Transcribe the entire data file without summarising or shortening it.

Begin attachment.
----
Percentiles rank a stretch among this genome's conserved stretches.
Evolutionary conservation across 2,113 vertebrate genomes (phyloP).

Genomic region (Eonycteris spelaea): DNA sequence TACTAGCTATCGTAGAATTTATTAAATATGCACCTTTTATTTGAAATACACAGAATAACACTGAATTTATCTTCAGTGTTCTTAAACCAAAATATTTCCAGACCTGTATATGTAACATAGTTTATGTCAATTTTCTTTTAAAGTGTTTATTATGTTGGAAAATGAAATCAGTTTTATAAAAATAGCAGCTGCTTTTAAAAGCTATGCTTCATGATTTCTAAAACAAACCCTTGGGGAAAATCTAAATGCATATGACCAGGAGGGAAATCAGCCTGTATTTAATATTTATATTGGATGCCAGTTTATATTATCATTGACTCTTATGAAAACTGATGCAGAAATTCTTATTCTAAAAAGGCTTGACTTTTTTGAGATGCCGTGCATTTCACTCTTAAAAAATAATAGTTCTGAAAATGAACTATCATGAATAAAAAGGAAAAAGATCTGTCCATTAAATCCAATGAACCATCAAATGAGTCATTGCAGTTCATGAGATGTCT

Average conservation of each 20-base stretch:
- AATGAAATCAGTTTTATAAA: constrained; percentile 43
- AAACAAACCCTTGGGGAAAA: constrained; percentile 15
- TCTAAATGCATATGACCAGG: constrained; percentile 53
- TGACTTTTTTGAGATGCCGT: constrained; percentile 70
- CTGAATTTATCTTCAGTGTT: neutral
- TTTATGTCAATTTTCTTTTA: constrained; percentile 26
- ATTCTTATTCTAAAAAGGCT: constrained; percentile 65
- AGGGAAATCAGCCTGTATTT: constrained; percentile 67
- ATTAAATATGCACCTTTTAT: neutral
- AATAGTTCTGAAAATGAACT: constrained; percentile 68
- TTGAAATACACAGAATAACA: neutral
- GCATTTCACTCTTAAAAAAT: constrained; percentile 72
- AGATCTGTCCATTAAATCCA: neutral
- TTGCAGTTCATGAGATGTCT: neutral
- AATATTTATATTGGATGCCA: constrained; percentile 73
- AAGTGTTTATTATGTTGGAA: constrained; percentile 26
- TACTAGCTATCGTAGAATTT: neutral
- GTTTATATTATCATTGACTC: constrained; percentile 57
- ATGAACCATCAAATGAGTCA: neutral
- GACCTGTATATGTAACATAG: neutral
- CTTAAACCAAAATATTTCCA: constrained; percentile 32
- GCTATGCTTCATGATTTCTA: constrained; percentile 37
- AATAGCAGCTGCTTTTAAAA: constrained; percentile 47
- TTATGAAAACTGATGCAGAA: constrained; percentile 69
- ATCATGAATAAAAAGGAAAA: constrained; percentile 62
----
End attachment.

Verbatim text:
Percentiles rank a stretch among this genome's conserved stretches.
Evolutionary conservation across 2,113 vertebrate genomes (phyloP).

Genomic region (Eonycteris spelaea): DNA sequence TACTAGCTATCGTAGAATTTATTAAATATGCACCTTTTATTTGAAATACACAGAATAACACTGAATTTATCTTCAGTGTTCTTAAACCAAAATATTTCCAGACCTGTATATGTAACATAGTTTATGTCAATTTTCTTTTAAAGTGTTTATTATGTTGGAAAATGAAATCAGTTTTATAAAAATAGCAGCTGCTTTTAAAAGCTATGCTTCATGATTTCTAAAACAAACCCTTGGGGAAAATCTAAATGCATATGACCAGGAGGGAAATCAGCCTGTATTTAATATTTATATTGGATGCCAGTTTATATTATCATTGACTCTTATGAAAACTGATGCAGAAATTCTTATTCTAAAAAGGCTTGACTTTTTTGAGATGCCGTGCATTTCACTCTTAAAAAATAATAGTTCTGAAAATGAACTATCATGAATAAAAAGGAAAAAGATCTGTCCATTAAATCCAATGAACCATCAAATGAGTCATTGCAGTTCATGAGATGTCT

Average conservation of each 20-base stretch:
- AATGAAATCAGTTTTATAAA: constrained; percentile 43
- AAACAAACCCTTGGGGAAAA: constrained; percentile 15
- TCTAAATGCATATGACCAGG: constrained; percentile 53
- TGACTTTTTTGAGATGCCGT: constrained; percentile 70
- CTGAATTTATCTTCAGTGTT: neutral
- TTTATGTCAATTTTCTTTTA: constrained; percentile 26
- ATTCTTATTCTAAAAAGGCT: constrained; percentile 65
- AGGGAAATCAGCCTGTATTT: constrained; percentile 67
- ATTAAATATGCACCTTTTAT: neutral
- AATAGTTCTGAAAATGAACT: constrained; percentile 68
- TTGAAATACACAGAATAACA: neutral
- GCATTTCACTCTTAAAAAAT: constrained; percentile 72
- AGATCTGTCCATTAAATCCA: neutral
- TTGCAGTTCATGAGATGTCT: neutral
- AATATTTATATTGGATGCCA: constrained; percentile 73
- AAGTGTTTATTATGTTGGAA: constrained; percentile 26
- TACTAGCTATCGTAGAATTT: neutral
- GTTTATATTATCATTGACTC: constrained; percentile 57
- ATGAACCATCAAATGAGTCA: neutral
- GACCTGTATATGTAACATAG: neutral
- CTTAAACCAAAATATTTCCA: constrained; percentile 32
- GCTATGCTTCATGATTTCTA: constrained; percentile 37
- AATAGCAGCTGCTTTTAAAA: constrained; percentile 47
- TTATGAAAACTGATGCAGAA: constrained; percentile 69
- ATCATGAATAAAAAGGAAAA: constrained; percentile 62